The classification of degenerative hip disease

H. W. Hamilton, J. Jamieson

Abstract

It is probable that both genetic and environmental factors play some part in the aetiology of most cases of degenerative hip disease. Geneticists have identified some single gene disorders of the hip, but have had difficulty in identifying the genetics of many of the common causes of degenerative hip disease. The heterogeneity of the phenotypes studied is part of the problem. A detailed classification of phenotypes is proposed. This study is based on careful documentation of 2003 consecutive total hip replacements performed by a single surgeon between 1972 and 2000. The concept that developmental problems may initiate degenerative hip disease is supported. The influences of gender, age and body mass index are outlined. Biomechanical explanations for some of the radiological appearances encountered are suggested. The body weight lever, which is larger than the abductor lever, causes the abductor power to be more important than body weight. The possibility that a deficiency in joint lubrication is a cause of degenerative hip disease is discussed. Identifying the phenotypes may help geneticists to identify genes responsible for degenerative hip disease, and eventually lead to a definitive classification.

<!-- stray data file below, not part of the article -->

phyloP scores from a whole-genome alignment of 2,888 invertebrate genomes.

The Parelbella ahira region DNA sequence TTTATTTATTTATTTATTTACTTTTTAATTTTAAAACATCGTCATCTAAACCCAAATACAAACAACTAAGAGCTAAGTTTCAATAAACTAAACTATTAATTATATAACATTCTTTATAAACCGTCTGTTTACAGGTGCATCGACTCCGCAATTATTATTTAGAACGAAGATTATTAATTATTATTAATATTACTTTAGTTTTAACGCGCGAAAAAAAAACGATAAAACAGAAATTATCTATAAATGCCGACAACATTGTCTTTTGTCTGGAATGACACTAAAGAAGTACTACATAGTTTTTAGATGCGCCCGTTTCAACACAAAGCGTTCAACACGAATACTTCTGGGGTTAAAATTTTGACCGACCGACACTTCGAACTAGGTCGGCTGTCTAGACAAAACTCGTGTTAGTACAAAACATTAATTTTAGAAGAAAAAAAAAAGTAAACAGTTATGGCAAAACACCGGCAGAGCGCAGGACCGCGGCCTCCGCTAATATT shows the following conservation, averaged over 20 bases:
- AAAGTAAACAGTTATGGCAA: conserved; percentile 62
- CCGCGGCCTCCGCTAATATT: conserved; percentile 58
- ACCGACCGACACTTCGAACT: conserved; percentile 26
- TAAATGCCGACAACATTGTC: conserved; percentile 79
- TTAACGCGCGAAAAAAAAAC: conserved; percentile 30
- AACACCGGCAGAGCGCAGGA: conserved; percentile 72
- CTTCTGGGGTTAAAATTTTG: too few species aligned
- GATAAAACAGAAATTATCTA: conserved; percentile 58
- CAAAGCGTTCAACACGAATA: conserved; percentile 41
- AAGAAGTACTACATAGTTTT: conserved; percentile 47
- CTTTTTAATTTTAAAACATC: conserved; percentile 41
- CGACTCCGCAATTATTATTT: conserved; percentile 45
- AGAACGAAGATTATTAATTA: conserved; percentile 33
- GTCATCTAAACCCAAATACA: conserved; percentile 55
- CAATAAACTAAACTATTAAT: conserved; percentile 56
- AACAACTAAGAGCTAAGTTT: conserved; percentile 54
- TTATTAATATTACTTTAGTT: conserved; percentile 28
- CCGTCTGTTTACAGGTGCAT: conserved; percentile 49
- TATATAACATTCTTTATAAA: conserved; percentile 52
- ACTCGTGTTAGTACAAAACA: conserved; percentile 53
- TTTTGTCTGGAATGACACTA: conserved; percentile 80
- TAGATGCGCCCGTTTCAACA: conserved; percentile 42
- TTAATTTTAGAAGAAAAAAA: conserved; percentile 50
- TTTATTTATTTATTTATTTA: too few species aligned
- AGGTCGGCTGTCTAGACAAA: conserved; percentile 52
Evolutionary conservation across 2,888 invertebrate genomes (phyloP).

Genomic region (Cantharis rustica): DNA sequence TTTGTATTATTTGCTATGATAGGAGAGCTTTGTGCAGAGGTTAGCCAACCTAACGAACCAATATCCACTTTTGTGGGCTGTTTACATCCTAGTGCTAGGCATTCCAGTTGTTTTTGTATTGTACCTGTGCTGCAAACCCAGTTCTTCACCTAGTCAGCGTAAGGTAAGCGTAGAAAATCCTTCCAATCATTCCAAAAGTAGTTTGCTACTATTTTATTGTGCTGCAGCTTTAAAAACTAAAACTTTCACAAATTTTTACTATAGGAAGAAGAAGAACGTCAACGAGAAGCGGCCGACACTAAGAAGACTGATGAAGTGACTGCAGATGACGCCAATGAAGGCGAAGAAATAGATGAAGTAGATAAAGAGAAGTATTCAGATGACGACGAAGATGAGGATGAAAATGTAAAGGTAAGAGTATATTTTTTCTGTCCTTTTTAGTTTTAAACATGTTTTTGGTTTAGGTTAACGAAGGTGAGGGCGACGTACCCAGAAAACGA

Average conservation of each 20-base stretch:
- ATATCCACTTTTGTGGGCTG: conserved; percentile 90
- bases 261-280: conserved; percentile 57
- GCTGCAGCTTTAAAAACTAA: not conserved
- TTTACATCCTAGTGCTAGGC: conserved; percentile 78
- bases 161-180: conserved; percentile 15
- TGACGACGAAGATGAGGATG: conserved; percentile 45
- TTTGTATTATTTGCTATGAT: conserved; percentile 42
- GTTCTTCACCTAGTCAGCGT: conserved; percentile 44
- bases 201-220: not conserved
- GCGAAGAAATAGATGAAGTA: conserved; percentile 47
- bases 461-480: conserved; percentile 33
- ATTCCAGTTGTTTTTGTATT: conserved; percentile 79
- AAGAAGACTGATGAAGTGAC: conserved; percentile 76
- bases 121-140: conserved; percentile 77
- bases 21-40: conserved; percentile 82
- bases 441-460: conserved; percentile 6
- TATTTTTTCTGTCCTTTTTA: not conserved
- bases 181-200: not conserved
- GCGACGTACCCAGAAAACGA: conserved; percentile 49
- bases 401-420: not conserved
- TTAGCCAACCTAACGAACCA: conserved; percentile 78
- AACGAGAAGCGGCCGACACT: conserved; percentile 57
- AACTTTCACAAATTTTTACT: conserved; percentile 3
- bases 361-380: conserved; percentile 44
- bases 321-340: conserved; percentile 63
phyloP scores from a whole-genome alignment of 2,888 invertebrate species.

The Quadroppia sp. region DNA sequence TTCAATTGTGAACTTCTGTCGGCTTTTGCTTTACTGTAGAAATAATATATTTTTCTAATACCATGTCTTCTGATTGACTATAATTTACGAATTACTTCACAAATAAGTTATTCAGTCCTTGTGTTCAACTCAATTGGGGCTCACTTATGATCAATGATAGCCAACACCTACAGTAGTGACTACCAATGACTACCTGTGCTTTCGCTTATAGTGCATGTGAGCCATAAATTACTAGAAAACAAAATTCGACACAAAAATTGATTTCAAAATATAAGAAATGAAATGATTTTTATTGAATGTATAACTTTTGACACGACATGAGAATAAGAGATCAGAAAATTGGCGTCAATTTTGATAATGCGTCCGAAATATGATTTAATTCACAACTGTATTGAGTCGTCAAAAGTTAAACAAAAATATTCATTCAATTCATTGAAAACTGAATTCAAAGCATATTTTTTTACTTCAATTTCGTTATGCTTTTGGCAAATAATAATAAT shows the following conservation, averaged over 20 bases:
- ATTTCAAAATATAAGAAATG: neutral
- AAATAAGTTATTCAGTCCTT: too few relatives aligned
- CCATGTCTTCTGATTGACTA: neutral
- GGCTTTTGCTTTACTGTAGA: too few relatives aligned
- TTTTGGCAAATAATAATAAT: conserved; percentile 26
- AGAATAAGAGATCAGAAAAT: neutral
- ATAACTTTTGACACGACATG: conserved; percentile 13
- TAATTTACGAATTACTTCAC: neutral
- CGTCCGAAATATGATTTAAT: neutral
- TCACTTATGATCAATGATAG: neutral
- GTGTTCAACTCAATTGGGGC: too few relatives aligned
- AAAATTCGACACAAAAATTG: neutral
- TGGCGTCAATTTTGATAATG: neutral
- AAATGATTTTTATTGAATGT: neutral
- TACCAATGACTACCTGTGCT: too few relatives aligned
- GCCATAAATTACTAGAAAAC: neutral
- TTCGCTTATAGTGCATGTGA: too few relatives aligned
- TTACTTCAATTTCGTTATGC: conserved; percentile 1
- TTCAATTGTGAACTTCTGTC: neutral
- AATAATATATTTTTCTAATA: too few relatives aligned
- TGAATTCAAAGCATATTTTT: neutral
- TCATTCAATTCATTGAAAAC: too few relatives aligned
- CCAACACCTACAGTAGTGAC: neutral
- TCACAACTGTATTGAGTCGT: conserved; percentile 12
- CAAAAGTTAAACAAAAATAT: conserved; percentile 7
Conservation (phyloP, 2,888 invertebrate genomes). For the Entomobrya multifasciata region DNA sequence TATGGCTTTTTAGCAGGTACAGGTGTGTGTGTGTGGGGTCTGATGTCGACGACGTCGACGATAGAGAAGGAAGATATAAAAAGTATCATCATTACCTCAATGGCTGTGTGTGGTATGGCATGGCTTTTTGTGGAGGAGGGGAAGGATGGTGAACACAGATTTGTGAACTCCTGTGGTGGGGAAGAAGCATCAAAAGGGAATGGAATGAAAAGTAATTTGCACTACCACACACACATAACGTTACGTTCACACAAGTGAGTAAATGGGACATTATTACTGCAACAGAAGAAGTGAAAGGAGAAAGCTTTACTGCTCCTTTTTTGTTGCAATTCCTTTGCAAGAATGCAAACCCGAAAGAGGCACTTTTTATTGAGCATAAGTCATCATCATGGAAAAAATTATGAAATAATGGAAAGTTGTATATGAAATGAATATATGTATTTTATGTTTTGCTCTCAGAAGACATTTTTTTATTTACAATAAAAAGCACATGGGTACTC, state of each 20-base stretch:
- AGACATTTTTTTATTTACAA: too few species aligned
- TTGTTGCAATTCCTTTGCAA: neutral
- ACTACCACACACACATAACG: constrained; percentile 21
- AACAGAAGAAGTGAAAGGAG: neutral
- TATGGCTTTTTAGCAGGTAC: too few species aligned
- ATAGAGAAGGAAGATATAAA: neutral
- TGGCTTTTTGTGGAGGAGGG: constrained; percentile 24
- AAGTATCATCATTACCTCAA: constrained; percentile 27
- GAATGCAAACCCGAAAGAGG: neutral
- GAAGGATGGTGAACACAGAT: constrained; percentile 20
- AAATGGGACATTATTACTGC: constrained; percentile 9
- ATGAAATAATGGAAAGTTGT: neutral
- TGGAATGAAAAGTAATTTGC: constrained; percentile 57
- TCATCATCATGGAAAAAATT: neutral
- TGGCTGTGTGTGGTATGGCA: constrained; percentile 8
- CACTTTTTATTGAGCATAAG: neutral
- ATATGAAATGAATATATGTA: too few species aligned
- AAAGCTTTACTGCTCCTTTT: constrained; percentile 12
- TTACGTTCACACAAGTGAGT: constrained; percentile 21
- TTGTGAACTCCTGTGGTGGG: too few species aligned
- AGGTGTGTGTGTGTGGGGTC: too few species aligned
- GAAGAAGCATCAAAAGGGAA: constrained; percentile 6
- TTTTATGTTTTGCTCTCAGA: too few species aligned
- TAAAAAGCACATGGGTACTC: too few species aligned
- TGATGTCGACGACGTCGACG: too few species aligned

Footnotes

  • We wish to express our gratitude to Dr R. Davey, Toronto, Ontario, and Dr R. Bourne, London, Ontario, who reviewed the manuscript and helped with constructive suggestions, and to Mr B. Weaver, Northern Ontario School of Medicine, Human Sciences Division, Thunder Bay, Ontario, for his statistical assistance.

    No benefits in any form have been received or will be received from a commercial party related directly or indirectly to the subject of this article.

  • Received December 22, 2011.
  • Accepted April 24, 2012.
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